Nike is one of the leading consumer brands in the world and is also a long time leader in environmental sustainability issues.
Nike has been addressing the issues associated with chemical use in its products since 1998. For example, the company created a rubber formulation that contains 95% fewer toxins, which is now used in over 75% of the company’s footwear. Additionally, volatile organic compound usage per pair of shoes has been reduced by 95% since 1995. Nike has set aggressive targets for the incorporation of environmentally preferred materials into its products. The company has been an industry leader in incorporating organic cotton into its products and supporting the development of the organic cotton industry. Nike recognizes the need to take responsibility for the environmental footprint of its contract manufacturers. It is actively working to ensure that facilities are making the necessary investments to address energy saving, wastewater, hazardous waste, and lean manufacturing techniques.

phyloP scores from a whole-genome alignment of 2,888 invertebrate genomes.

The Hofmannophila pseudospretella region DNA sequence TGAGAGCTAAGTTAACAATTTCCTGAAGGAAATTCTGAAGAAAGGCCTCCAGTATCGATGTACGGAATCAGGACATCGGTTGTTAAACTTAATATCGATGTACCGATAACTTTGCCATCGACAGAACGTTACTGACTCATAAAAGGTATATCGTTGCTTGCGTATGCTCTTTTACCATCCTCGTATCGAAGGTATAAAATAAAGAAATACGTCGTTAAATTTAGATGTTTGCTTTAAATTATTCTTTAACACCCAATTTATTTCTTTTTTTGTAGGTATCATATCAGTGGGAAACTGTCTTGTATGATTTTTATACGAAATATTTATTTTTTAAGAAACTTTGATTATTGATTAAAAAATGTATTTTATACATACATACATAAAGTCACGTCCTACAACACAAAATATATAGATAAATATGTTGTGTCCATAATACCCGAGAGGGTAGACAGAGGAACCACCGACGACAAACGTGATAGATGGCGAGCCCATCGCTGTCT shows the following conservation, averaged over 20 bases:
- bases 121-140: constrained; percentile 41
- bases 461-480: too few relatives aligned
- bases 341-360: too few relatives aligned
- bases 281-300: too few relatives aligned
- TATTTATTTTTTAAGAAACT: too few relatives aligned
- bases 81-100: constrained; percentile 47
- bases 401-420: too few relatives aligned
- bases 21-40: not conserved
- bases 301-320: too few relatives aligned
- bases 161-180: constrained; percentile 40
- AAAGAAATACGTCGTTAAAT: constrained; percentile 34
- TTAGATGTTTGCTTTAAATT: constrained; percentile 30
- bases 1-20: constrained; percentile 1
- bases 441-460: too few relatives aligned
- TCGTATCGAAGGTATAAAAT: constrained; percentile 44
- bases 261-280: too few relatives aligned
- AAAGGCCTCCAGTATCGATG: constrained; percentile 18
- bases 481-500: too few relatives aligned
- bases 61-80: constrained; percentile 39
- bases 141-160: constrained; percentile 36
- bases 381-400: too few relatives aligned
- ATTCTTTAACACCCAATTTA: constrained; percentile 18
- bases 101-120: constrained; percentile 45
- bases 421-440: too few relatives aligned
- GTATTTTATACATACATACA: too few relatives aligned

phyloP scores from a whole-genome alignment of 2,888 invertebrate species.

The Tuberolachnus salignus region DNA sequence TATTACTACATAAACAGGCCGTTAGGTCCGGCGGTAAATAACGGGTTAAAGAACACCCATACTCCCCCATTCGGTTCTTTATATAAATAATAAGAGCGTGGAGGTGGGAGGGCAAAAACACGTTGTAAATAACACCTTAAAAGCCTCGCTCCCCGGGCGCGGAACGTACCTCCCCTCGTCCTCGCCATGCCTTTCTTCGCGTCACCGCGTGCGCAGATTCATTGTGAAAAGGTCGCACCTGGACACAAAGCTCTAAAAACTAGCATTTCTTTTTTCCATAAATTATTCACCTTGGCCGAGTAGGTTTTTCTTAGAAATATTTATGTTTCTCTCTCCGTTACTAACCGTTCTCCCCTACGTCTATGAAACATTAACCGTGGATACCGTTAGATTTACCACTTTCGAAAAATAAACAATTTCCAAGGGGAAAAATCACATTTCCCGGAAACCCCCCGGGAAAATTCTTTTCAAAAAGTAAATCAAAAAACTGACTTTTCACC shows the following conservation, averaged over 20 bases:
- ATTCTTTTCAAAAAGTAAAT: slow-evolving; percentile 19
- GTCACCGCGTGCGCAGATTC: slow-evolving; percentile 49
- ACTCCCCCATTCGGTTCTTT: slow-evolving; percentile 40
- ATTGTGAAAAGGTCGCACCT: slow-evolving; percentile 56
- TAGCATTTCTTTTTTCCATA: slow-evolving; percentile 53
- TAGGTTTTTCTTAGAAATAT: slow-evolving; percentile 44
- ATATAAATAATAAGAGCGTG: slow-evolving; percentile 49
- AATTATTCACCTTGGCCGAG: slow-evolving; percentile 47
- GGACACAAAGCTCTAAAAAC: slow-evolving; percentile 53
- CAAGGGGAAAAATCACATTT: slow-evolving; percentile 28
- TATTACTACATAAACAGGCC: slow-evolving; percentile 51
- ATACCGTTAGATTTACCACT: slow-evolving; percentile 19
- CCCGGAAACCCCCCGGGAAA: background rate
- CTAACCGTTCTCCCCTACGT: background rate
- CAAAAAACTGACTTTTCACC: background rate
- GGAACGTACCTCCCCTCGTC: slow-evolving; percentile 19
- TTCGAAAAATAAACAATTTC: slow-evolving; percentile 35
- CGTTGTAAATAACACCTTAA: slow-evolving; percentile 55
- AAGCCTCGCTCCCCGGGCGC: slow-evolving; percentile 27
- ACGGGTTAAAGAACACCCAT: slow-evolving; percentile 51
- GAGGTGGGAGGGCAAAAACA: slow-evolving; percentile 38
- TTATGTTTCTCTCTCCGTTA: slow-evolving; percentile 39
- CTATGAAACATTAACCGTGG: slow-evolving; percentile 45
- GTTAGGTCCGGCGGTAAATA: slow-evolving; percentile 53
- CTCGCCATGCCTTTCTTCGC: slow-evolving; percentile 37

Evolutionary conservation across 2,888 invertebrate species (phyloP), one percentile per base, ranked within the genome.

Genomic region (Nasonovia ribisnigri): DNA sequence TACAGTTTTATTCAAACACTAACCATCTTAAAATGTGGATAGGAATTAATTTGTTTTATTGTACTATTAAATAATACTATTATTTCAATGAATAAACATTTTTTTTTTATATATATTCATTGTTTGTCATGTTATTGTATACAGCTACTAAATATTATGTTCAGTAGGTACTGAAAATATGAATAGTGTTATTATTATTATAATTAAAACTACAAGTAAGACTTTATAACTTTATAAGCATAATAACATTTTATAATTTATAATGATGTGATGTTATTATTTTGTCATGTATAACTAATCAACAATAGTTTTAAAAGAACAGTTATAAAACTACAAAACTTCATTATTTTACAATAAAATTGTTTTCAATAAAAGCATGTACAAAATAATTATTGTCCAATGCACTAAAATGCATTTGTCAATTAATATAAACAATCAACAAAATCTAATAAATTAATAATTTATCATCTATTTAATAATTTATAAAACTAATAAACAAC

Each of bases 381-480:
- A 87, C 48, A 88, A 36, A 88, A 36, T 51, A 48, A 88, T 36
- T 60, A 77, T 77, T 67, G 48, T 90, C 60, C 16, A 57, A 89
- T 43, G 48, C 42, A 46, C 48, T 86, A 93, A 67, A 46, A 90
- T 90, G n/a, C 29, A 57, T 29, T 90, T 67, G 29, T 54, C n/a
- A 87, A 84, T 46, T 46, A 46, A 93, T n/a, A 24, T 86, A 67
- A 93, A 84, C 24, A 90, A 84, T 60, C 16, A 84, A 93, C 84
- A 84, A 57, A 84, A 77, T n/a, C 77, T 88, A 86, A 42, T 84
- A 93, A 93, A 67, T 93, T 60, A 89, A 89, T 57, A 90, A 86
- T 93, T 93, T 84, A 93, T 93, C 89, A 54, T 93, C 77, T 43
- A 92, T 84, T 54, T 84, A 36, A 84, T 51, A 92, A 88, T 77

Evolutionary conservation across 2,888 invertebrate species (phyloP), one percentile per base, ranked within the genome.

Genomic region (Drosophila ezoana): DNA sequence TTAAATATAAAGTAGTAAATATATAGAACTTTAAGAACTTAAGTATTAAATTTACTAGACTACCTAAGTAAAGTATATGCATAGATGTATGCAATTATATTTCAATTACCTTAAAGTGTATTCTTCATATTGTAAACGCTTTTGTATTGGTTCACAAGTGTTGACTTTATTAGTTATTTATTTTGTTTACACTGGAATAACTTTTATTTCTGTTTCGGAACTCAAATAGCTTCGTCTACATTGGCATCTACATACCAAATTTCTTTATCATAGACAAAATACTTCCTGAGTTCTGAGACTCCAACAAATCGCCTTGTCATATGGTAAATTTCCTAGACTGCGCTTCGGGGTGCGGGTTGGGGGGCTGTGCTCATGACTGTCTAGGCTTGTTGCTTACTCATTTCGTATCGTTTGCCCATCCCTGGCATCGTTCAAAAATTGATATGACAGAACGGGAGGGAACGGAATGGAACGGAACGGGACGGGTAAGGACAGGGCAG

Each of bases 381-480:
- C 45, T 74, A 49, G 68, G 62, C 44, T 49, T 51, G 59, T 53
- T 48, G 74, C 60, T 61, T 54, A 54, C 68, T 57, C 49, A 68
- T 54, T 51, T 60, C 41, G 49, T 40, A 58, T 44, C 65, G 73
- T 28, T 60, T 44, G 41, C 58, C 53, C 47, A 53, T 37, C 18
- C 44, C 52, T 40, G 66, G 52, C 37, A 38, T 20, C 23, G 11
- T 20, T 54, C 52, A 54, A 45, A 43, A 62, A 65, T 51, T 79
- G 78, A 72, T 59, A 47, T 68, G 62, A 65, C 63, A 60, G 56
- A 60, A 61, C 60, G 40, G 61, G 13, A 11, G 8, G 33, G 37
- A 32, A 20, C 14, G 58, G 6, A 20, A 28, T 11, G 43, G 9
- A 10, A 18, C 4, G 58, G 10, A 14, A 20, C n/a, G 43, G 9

A 2014 study by Massachusetts Institute of Technology Researchers found that the adoption of lean manufacturing at more than 300 Nike contract factories resulted in a 15% reduction in serious labor violations from 2009 to 2013. The company has a commitment to require contract factories to adopt lean manufacturing and demonstrate progress toward a lean culture to move beyond compliance by the end of fiscal year 2015. According to the company’s own analysis, growing cotton represents 67% of Nike’s embedded water use. An area for improvement includes developing a water policy based on water scarcity.
Industry: Consumer Discretionary
Country: United States
To the best of our knowledge the above information is accurate and was obtained from sources we believe to be reliable. Neither the information presented above nor any opinion expressed shall be construed as an offer to sell or a solicitation to buy the security. The views expressed are those of portfolio management as of 9/30/14 and may not reflect current opinions or subsequent events.